SEC Football Q&A: What Do We Really Know About Alabama QB Jacob Coker?

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SEC Football Q&A: What Do We Really Know About Alabama QB Jacob Coker?
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Players are gearing up for fall camp, summer workouts are well underway and position battles are ongoing.

Which players will shine? Which transfers will live up to the hype and what offseason questions remain in the SEC?

Find out in this week's Q&A, which was moved up a week to Thursday due to Independence Day.

 

I don't have one. I'm not sure how anybody has one.

Coker, the 6'5", 230-pounder who transferred from Florida State to Alabama this summer and is the likely starter for the Crimson Tide, is very much a mystery.

What do we know? He completed 51.2 percent of his passes in Tallahassee over the last two seasons, has a big arm and can run a little bit. 

Ronald Martinez/Getty Images
Alabama QB Jacob Coker

Aside from that, though, his reputation is built for the most part on hearsay.

I'm not going to base an opinion of him on what his former coaches say he did during closed practices, and I don't believe he pushed eventual Heisman Trophy winner Jameis Winston for the starting quarterback job at Florida State last year for a second. Sure, he may have according to coaches, but that easily could have been a motivational tactic for Winston, who had all the buzz exiting spring practice in 2013.

The jury is out on Coker—at least it should be. Until he actually plays a game as Alabama's starting quarterback, it's really premature to have a definitive opinion on him one way or the other.

Luckily for Alabama, with all the weapons around him, he doesn't have to be Peyton Manning out there for the Crimson Tide to be successful.

Streeter Lecka/Getty Images
Alabama QB Jacob Coker

 

Definitely new defensive coordinator Jeremy Pruitt.

The departures of safeties Josh Harvey-Clemons and Tray Matthews aren't exactly ideal, but head coach Mark Richt told me in May that it's safe to assume that the transfer of Shaq Wiggins and the move of Brendan Langley to wide receiver meant that some of the pieces were starting to come together following spring practice.

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Georgia DC Jeremy Pruitt

Plus, Georgia has talent back there. Corey Moore, Quincy Mauger, J.J. Green, Damian Swann, Sheldon Dawson and several other members of the Georgia secondary are talented players; they were just lost last year. The reason they were lost is because former defensive coordinator Todd Grantham is a terrible teacher.

Pruitt's strengths are his abilities to teach and simplify the scheme, which are precisely the two things that Georgia's secondary needs.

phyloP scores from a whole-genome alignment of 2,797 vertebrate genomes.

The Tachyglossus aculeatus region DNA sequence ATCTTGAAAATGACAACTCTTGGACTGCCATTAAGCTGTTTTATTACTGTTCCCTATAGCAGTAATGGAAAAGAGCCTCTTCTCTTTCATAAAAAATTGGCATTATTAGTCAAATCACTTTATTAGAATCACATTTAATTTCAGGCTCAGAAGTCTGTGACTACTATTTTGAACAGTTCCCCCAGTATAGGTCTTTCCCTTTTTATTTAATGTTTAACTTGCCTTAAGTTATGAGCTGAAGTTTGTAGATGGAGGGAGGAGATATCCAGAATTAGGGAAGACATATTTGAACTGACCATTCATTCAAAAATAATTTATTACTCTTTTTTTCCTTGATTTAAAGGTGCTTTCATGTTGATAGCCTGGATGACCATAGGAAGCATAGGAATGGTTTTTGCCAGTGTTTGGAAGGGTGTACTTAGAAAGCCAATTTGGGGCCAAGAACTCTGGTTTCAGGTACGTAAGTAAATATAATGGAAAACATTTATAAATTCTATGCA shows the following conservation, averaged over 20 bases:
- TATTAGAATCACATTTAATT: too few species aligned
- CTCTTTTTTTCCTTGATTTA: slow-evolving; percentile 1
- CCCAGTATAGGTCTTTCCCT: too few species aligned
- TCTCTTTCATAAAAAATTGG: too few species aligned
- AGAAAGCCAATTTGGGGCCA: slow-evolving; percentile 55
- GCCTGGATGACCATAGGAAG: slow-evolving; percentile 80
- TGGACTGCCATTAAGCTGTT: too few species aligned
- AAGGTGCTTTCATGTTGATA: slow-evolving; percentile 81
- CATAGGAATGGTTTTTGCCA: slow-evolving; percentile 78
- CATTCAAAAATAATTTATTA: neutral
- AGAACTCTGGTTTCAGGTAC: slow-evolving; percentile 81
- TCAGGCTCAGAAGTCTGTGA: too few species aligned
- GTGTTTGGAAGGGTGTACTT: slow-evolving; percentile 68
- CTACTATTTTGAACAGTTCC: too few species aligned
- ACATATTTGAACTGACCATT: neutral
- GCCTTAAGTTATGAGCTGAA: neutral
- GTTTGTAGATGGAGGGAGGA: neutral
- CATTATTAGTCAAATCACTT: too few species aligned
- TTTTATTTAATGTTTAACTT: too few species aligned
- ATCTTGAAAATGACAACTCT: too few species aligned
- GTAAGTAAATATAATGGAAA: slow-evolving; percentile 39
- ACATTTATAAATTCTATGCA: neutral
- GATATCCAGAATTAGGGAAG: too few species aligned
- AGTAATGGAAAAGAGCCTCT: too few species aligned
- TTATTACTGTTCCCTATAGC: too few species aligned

The beauty about Georgia this year is that the secondary doesn't need to be great, it just needs to be adequate. With all the weapons around new quarterback Hutson Mason, the Bulldogs will be able to move the football. If the defense can just force some turnovers and put the offense in good positions, they'll be all set.

 

Oh man, it's going to be a rough year in Nashville.

Right now, I have Vanderbilt at 0-8 in the SEC and Kentucky at 1-7, with that one win being over Vanderbilt (subject to change before the start of the season, of course).

The overly simplistic reason is that Vandy is hitting the reset button with its personnel and coaching staff, while the rest of the division is taking steps forward. 

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Vanderbilt head coach Derek Mason

Georgia and South Carolina are legit national title contenders, and I wouldn't be shocked at all if Florida jumped into that mix as well. Missouri is the defending division champ, and Tennessee has more talent on the roster and more experience with its coaching staff. The 'Dores draw Mississippi State and Ole Miss from the west, both of which will be better and much more consistent.

Where are the wins coming from this year?

New head coach Derek Mason will have a rough go of it in Year 1, but that doesn't necessarily have to be permanent. The biggest challenge he has to face right off the bat is expectations generated from back-to-back nine-win seasons. With time, and patience, he'll be fine.

 

Do you have a question for next week's Q&A? Send it to SEC Lead Writer Barrett Sallee on Twitter at @BarrettSallee. If your question wasn't answered this week, it has been saved and could be used in the future.

Barrett Sallee is the lead SEC college football writer for Bleacher Report. Quotes were obtained firsthand unless otherwise noted. All recruiting rankings are courtesy of 247Sports.com, and all stats are courtesy of CFBStats.com.

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